- Case report
- Open Access
- Open Peer Review
Paediatric Behçet's disease presenting with recurrent papillitis and episcleritis: a case report
© Parentin et al; licensee BioMed Central Ltd. 2011
- Received: 12 January 2010
- Accepted: 25 February 2011
- Published: 25 February 2011
Behçet's disease is a chronic multisystem vasculitis characterized by mucocutaneous, articular, neurological, gastrointestinal and ophthalmological lesions. Ocular involvement is mainly represented by recurrent uveitis, especially posterior uveitis; however, iridocyclitis, retinal and choroidal vasculitis, optic neuritis and retinal vascular occlusion can also occur.
A 12-year-old Caucasian boy with a history of recurrent buccal aphthosis and nonspecific gastrointestinal symptoms was admitted to our hospital with blurred vision associated with acute episcleritis and papillitis. The patient's pathergy test was positive, suggesting a diagnosis of Behçet's disease. Corticosteroid and cyclosporine therapy was started, but further episodes were noted in both eyes. The patient was then switched to intravenous infliximab, with complete resolution of the inflammation after the second infusion.
Episcleritis and papillitis should be added to the list of uncommon manifestations of pediatric Behçet's disease. Infliximab is an effective, new therapeutic approach for Behçet's disease that is refractory to the conventional corticosteroid and immunosuppressive therapy.
- Optic Neuritis
- Posterior Uveitis
Behçet's disease is a chronic multisystem vasculitis characterized by mucocutaneous, articular, neurological, gastrointestinal and ophthalmological lesions . The hallmark of ocular involvement is recurrent uveitis, especially posterior uveitis; however, iridocyclitis, retinal and choroidal vasculitis, optic neuritis and retinal vascular occlusion can also occur . Other ocular manifestations, such as scleritis, are very unusual and are described only among adult patients [3, 4]. We report an exceedingly rare manifestation of childhood-onset Behçet's disease occurring together with recurrent and simultaneous episcleritis and papillitis.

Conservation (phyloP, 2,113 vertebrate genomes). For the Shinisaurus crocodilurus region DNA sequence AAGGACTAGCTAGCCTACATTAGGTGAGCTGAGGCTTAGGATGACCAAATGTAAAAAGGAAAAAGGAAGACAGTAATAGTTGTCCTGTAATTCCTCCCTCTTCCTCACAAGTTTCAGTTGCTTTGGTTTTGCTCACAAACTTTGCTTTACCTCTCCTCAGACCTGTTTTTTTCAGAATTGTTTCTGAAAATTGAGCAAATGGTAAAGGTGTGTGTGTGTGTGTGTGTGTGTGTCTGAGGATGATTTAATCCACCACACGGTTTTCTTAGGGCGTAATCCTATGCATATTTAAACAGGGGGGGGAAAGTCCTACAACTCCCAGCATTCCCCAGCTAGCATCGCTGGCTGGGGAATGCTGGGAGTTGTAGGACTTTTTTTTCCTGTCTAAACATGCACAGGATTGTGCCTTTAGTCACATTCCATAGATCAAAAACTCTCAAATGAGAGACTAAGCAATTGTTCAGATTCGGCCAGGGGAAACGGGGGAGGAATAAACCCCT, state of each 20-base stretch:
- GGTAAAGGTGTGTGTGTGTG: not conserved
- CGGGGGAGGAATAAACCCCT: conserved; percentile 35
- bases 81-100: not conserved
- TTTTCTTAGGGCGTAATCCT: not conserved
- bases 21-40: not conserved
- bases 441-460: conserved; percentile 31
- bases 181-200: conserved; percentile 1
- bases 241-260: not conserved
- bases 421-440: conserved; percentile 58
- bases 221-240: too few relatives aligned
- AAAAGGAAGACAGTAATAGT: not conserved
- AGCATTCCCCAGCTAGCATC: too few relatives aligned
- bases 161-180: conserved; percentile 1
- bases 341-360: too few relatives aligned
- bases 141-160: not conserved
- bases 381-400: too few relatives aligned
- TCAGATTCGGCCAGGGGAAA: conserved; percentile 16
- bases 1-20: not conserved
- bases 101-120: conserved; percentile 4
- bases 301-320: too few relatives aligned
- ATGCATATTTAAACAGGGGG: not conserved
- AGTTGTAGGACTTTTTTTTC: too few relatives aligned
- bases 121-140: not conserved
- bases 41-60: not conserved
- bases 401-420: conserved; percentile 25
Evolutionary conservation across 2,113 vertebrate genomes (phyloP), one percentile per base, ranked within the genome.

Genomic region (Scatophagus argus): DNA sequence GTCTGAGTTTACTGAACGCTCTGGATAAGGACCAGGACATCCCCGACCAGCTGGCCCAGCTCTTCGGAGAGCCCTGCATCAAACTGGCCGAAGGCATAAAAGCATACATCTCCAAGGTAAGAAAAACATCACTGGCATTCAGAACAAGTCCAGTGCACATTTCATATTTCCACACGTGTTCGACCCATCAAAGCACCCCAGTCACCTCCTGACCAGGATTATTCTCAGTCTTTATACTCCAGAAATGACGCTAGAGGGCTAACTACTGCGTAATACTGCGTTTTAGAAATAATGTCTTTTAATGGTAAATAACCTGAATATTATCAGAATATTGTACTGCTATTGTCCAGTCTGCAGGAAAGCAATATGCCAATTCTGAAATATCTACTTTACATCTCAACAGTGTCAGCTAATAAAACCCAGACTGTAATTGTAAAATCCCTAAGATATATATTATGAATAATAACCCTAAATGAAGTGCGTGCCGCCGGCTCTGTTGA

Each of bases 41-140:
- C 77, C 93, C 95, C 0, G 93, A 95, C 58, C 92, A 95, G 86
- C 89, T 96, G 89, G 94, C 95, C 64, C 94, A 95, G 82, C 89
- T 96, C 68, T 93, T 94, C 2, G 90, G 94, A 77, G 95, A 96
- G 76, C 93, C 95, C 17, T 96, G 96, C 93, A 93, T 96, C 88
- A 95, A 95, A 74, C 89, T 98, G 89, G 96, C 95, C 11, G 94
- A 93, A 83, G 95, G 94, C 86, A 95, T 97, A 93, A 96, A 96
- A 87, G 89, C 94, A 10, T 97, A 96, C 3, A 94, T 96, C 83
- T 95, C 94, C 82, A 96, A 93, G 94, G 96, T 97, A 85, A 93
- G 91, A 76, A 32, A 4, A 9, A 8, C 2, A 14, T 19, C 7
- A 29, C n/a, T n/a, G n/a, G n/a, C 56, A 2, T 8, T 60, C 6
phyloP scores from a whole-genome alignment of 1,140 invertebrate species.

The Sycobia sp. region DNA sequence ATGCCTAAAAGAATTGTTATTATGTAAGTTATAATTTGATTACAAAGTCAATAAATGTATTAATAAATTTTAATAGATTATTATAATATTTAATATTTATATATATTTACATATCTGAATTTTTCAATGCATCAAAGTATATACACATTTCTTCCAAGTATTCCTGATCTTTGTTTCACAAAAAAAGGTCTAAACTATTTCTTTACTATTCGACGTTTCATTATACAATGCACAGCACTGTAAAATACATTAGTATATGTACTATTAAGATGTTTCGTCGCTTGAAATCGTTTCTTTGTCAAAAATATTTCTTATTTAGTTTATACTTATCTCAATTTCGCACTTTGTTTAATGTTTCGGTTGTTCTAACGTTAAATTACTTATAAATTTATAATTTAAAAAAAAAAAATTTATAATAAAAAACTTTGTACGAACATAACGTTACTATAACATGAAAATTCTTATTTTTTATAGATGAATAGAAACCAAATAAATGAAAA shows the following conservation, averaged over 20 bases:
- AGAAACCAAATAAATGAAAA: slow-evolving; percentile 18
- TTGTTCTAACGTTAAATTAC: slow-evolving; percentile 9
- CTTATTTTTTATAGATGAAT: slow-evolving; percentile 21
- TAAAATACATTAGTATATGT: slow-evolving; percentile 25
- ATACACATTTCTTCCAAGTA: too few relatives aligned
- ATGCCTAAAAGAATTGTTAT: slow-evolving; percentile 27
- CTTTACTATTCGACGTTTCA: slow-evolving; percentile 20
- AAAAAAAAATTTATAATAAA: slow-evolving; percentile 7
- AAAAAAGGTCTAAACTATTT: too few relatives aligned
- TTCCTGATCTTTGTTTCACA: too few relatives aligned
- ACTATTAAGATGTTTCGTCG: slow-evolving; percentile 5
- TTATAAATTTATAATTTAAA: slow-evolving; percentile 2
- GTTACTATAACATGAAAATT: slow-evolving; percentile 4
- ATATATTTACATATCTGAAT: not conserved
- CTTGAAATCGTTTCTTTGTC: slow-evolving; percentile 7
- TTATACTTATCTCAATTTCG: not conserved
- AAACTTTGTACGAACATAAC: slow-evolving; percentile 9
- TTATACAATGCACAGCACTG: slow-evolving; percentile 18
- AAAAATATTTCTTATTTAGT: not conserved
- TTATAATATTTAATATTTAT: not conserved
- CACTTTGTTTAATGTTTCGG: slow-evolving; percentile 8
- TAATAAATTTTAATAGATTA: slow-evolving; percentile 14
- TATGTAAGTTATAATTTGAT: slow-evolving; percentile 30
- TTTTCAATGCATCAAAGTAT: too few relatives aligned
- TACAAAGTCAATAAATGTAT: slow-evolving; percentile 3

Childhood-onset Behçet's disease is uncommon, accounting for 3% to 7% of all cases . Scleritis may be a harbinger of systemic autoimmune inflammatory diseases. Few publications have reported an association between Behçet's disease and scleral inflammation, and only among adult patients. Episcleritis is a benign inflammation confined to the episcleral tissue; patients with episcleritis usually complain of mild pain. In 2004, Dursun et al.  reported a case of systemic Behçet's disease with anterior necrotizing scleritis, lateral rectus myositis and recurrent retrobulbar optic neuritis. Nodular and diffuse scleritis is characterized by edema and injection in both the superficial and deep episcleral vessels, and pain is usually severe and deep-seated. Finally, scleromalacia perforans is a necrotizing scleritis, relatively asymptomatic and without inflammation. In 2005 Sakellariou et al.  reported the unique association between Behçet's disease and scleromalacia perforans.
Optic neuritis is a rare manifestation of neuro-Behçhet's disease. A search of MEDLINE retrieved only one case report of inflammatory optic nerve involvement in the pediatric age group . The diagnosis in children is difficult, as the disease is uncommon and clinically resembles other diseases, such as multiple sclerosis. Another important differential diagnosis is central venous sinus thrombosis, which is well described in Behçet's disease and is usually characterized by severe headache and deterioration in general condition.
Infliximab, a chimeric monoclonal antibody to TNF-α, was developed and used to treat systemic inflammatory disorders such as rheumatoid arthritis and Crohn's disease. Proinflammatory cytokines, including TNF-α, are known to be elevated in active Behçet's disease, suggesting that anti-TNF-α therapy might be effective. Clinically, significant improvement of various Behçet's disease manifestations with infliximab therapy has been reported in the literature [6, 7]. A recent study demonstrated that the effectiveness of infliximab on the ocular inflammation in Behçet's disease correlates with the infliximab serum concentrations .
First, our report underlines that episcleritis and papillitis without uveitis should be added to the list of uncommon manifestations of pediatric Behçet's disease. Second, infliximab seems to be an effective drug for the management of Behçet's disease that is refractory to the conventional corticosteroid and immunosuppressive therapy. The selection of optimal dose and frequency of infusion required standardization for our patient.
Written informed consent was obtained from the patient's legal guardian for publication of this case report and accompanying images. A copy of the written consent is available for review by the Editor-in-Chief of this journal.
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